A highly sensitive, low-power, low-noise multifunctional active-excitation spectral analyzer (MAESA) that would span the wavelength range of 0.5 to 2.5 µm and would operate near room temperature is undergoing development. The fully developed MAESA is expected to be a portable and highly miniaturized version of a prototype of the instrument that has been demonstrated in a laboratory. The MAESA is intended primarily for use in remote sensing of chemical compositions of mineral surfaces on planets or on Earth.

This Block Diagram depicts a simplified combination of features of the laboratory prototype MAESA and the contemplated fully developed version of the MAESA to illustrate the principle of operation.

The MAESA (see figure) would include a laser and associated optics for generating a beam of monochromatic light to illuminate a point or a line on a target. Other optics in the MAESA would image the target onto a rectangular focal-plane array (FPA) of InGaAs photodetectors, whereon a pixel or a column of pixels, would correspond to the illuminated target point or the illuminated target line, respectively. At the target, the illumination would excite Raman scattering, the spectrum of which would depend on (and which could be analyzed to estimate) the chemical composition of the target. The light returning from the target would be long-wavelength-pass filtered to remove the laser wavelength component, then focused onto a convex diffraction grating, which would spectrally disperse the remaining Raman-scattered light along a row of the FPA. The InGaAs FPA (which could be a commercially available unit) would be hybridized with a custom-made silicon complementary metal oxide/semiconductor (CMOS) readout multiplexer integrated circuit. The output of the readout multiplexer would be sent to pixel-data-processing circuits.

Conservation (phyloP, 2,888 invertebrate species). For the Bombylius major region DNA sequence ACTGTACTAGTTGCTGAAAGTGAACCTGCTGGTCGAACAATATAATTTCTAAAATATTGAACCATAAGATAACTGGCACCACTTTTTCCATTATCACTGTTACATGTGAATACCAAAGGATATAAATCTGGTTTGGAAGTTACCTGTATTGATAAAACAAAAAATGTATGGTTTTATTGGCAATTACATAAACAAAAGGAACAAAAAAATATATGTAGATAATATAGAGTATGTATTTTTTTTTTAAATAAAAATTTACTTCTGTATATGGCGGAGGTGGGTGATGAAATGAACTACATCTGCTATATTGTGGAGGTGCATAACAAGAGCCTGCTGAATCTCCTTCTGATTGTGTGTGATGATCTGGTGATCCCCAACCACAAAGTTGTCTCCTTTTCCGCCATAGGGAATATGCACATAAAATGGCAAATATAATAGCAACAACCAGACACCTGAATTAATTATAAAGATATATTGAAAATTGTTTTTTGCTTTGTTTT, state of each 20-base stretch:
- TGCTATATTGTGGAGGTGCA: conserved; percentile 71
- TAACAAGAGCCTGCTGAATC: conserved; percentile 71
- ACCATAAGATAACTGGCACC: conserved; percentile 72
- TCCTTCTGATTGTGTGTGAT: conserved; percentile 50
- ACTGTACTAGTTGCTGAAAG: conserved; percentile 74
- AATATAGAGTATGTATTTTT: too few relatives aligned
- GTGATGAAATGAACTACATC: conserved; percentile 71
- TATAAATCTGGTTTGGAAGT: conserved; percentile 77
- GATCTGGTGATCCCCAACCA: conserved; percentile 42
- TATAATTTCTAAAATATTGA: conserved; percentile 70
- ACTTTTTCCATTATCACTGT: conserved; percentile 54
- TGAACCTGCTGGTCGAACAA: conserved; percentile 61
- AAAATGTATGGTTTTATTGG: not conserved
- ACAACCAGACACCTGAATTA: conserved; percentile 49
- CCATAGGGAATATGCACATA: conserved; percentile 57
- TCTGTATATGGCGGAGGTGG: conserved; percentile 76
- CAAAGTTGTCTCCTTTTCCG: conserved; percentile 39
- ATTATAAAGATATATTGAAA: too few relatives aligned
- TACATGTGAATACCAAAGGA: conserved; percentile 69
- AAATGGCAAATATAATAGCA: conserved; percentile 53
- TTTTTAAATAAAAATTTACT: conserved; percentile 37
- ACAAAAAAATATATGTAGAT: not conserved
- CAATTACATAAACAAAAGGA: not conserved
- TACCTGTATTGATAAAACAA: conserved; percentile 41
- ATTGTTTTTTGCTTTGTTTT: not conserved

The wavelength of the spectral component impinging on each pixel would be a known function of the position of the pixel along the row. Hence, by processing the readouts from all the pixels in this row at the same time, one could obtain a characteristic spectrum for estimating the chemical composition of the illuminated point on the target. Optionally, the readout multiplexer and the downstream data-processing circuitry could be made to repeat the readout and processing in a temporal sequence corresponding to successive rows of pixels, thereby building up spectrally resolved information about the chemical compositions of the target at all the target pixel locations along the column axis. A further option would be to deactivate the laser and replace the convex diffraction grating with a conventional curved mirror, in which case the MAESA would function as a conventional camera recording images in ambient visible and/or infrared light.

The advantage of using an FPA made of InGaAs (in contradistinction to photodetector arrays made of other semiconductors) are that InGaAs offers the potential for superior detectivity (D*), without need for cooling, over the wavelength range of 0.5 to 2.5 µm, which range is not spanned by any other single active detector material. The high D* enables high spectral (or alternatively, temporal) resolution and makes possible the wide dynamic range needed for detection of weak visible and infrared Raman spectra characteristic of materials of interest.

The convex diffraction grating would consist, more precisely, of three concentric subgratings. Each subgrating would provide spectral dispersion free of distortion in one of three wavelength subbands: 0.5 to 1.0, 0.8 to 1.6, and 1.25 to 2.5 µm, respectively. The grating would be fabricated in a micromachining process that is based on electron-beam lithography.

This work was done by Quiesup Kim of Caltech for NASA’s Jet Propulsion Laboratory. For further information, access the Technical Support Package (TSP) free online at www.nasatech.com/tsp under the Physical Sciences category.

NPO-21143


This Brief includes a Technical Support Package (TSP).
A Multifunctional Active-Excitation Spectral Analyzer

(reference NPO-21143) is currently available for download from the TSP library.

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This article first appeared in the January, 2002 issue of NASA Tech Briefs Magazine.

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